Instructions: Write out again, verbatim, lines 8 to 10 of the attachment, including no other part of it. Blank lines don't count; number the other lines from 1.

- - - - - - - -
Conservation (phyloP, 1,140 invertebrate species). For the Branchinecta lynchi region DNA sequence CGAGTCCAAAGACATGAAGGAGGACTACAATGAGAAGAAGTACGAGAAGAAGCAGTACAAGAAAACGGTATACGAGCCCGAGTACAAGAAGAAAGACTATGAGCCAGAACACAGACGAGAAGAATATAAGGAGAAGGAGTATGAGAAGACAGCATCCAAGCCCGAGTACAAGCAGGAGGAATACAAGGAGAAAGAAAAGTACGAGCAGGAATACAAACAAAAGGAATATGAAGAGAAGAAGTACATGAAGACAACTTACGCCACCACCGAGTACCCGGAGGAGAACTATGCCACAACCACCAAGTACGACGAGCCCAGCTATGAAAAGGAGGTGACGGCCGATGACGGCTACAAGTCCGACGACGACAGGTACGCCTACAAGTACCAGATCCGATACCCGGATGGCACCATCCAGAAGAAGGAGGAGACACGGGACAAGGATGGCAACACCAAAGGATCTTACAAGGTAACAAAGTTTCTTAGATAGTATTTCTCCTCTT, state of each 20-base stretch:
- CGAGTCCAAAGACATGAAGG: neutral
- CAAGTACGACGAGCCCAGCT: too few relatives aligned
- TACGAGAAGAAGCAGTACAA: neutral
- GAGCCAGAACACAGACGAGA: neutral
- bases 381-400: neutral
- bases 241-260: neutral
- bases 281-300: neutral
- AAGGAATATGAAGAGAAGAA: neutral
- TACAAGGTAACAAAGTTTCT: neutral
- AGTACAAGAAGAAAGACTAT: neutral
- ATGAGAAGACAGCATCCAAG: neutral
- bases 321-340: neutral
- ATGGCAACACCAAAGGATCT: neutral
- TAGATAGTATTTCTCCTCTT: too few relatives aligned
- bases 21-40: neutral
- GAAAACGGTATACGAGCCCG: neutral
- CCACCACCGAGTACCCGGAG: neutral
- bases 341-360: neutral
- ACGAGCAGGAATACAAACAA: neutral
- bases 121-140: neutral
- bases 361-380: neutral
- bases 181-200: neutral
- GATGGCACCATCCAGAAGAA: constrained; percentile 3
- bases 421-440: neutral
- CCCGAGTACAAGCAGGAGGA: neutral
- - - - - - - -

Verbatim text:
- bases 281-300: neutral
- AAGGAATATGAAGAGAAGAA: neutral
- TACAAGGTAACAAAGTTTCT: neutral